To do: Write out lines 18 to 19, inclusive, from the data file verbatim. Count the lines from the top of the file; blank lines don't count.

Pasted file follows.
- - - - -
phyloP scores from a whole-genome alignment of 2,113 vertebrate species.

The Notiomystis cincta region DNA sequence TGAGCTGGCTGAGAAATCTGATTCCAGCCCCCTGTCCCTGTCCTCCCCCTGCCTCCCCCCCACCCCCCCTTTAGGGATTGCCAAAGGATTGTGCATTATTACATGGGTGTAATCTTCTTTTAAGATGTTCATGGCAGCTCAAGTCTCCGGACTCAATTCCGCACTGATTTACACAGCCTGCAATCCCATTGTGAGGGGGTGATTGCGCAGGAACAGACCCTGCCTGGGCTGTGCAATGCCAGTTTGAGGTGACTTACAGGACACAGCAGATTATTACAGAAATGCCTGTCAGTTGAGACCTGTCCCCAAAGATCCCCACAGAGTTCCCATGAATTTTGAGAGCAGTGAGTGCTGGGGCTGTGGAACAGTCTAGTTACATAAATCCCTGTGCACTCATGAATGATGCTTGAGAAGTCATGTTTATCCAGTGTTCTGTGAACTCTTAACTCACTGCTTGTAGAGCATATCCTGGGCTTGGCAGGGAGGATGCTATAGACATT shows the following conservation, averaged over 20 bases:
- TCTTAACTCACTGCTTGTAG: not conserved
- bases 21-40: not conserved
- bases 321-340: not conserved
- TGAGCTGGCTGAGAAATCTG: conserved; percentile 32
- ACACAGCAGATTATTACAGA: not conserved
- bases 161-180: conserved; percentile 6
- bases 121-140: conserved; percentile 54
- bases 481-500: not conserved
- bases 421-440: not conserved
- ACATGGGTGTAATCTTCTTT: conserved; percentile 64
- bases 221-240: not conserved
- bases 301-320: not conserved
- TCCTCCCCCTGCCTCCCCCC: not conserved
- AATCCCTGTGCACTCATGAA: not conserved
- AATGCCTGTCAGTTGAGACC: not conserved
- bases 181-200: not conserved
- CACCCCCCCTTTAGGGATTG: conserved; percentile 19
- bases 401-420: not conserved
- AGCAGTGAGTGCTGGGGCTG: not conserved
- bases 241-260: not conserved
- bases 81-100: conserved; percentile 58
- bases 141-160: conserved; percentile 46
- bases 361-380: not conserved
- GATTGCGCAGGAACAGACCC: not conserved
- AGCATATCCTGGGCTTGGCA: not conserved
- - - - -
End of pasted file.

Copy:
- bases 181-200: not conserved
- CACCCCCCCTTTAGGGATTG: conserved; percentile 19